With Doctor Who‘s 50th anniversary coming this Saturday, Nov. 23, it’s Doctor Who Week worldwide, with no shortage of celebrations of the show’s legacy — and excitement building for the special anniversary episode. Just in case it looked like the celebrations might go off without a hitch, along has come a lawsuit trying to derail things.

The Independent has reported that Stef Coburn, the son of the show’s first writer, is suing the BBC over the rights to the TARDIS, the Doctor’s now iconic spaceship and time machine in the shape of a blue police box. Coburn argues that any informal permission that his father, Tony Coburn, gave to the BBC expired upon his death in 1977, and is demanding that the BBC pay for every use of the ship in the show since then.

Coburn insists that he has no malicious intentions nor does he want to force the BBC to stop using the design, but only seeks recognition and recompense, a sentiment that he rather snarkily expressed when he said, “It is by no means my wish to deprive legions of Doctor Who fans (of whom I was never one) of any aspect of their favourite children’s programme.” He’s clearly not interested in making himself popular with the show’s fans.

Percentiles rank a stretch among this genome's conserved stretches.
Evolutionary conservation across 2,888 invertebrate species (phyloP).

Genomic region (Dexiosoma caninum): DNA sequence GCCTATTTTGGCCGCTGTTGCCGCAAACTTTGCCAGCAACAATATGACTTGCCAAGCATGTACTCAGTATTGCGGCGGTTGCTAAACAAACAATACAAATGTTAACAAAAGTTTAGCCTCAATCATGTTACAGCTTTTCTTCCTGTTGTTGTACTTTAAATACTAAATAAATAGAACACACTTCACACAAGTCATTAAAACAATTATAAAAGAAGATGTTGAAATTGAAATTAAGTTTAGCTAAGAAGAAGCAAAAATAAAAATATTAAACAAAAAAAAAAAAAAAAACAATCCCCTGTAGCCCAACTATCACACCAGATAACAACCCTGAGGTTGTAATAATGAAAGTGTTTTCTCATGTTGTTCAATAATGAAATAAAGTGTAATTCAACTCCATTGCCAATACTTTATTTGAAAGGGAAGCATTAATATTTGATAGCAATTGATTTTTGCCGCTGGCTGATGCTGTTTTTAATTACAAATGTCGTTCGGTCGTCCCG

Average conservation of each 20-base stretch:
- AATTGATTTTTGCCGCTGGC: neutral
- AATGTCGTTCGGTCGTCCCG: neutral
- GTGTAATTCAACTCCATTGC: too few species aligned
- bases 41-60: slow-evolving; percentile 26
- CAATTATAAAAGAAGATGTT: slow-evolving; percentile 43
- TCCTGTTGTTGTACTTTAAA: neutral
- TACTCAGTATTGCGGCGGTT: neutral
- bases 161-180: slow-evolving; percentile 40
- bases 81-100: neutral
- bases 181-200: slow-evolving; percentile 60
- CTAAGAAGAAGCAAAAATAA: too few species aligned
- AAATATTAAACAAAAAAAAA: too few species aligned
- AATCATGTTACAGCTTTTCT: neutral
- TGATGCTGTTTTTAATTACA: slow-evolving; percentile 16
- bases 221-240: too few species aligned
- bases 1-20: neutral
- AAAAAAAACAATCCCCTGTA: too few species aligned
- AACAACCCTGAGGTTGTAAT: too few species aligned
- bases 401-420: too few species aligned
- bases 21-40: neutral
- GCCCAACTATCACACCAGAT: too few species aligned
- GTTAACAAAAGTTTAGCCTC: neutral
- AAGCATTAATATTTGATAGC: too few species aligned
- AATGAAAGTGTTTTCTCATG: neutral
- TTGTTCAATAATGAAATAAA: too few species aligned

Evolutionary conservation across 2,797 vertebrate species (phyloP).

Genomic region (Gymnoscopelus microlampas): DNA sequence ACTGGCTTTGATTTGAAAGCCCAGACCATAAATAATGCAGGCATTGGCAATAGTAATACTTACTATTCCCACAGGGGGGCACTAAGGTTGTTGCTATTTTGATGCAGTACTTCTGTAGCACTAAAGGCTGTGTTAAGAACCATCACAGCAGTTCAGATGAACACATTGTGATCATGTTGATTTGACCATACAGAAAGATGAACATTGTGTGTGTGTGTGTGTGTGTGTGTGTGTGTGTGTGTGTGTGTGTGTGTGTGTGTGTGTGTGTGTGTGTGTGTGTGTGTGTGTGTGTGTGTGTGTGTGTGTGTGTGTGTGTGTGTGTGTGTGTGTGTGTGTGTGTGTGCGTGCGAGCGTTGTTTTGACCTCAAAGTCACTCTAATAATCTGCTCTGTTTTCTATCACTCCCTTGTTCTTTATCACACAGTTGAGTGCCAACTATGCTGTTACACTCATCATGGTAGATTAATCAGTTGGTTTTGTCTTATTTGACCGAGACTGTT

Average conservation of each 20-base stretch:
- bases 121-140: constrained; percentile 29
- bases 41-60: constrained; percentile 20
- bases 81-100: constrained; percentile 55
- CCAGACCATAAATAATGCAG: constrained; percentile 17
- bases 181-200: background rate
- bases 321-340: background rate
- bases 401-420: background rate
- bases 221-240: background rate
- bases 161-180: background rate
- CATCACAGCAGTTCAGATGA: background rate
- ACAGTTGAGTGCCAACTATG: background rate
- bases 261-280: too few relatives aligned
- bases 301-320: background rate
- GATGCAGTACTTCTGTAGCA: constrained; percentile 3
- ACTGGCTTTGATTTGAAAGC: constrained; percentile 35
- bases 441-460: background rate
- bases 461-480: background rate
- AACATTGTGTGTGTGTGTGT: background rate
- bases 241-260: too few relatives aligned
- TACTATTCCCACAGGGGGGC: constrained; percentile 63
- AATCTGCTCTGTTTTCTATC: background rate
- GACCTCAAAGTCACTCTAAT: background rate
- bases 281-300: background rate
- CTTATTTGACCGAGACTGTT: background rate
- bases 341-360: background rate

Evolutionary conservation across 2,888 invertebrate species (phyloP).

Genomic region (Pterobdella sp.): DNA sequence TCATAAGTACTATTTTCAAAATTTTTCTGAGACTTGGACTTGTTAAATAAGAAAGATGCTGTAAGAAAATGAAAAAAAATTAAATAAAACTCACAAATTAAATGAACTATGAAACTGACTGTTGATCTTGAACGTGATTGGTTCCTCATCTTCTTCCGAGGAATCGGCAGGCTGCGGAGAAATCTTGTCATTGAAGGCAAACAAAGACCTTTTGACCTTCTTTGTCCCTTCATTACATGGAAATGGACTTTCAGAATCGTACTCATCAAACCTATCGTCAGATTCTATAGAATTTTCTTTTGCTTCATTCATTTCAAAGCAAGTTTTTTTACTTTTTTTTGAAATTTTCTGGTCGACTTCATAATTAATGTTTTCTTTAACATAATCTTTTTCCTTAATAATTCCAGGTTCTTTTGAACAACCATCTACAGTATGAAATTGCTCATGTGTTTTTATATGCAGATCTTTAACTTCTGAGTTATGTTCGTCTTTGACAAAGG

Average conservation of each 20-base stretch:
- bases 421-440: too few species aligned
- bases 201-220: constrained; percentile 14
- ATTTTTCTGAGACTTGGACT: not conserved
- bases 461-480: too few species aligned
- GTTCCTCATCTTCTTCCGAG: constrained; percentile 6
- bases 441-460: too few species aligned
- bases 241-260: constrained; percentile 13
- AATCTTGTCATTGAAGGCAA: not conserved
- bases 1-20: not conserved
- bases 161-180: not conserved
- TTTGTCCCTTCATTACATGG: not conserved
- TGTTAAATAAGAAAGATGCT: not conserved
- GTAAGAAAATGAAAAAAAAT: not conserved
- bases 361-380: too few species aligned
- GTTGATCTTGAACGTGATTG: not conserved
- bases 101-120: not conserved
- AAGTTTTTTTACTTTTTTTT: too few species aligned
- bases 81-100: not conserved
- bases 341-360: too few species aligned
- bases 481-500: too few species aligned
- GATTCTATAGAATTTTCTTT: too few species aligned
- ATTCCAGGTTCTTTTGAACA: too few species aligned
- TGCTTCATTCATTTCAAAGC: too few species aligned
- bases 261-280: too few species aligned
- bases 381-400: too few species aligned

Coburn claims that he’s suing now because his father’s widow only passed him the rights earlier this year, but it’s hard not to find the timing slightly suspicious. One rather suspects that Coburn is hoping the BBC will pay out to avoid marring the anniversary, but he might not be in luck — they’ve successfully defended their rights to the TARDIS once already. London’s Metropolitan Police sued for the trade mark rights in 1996 in a cse that went on until 2002, but were ultimately forced to pay the BBC £850, plus legal costs.

It’s hard for anyone who wasn’t involved, and doesn’t have access to the BBC’s archives, to know whether Coburn’s claims will stand up in court. What is clear, however, is that this bears all the trademarks of being simply the act of a son looking to cash in on something that his father did 50 years ago, and capitalizing on the show’s current success to do so. It’s hard not to suspect that recompense, rather than recognition, is at the forefront of Coburn’s mind.

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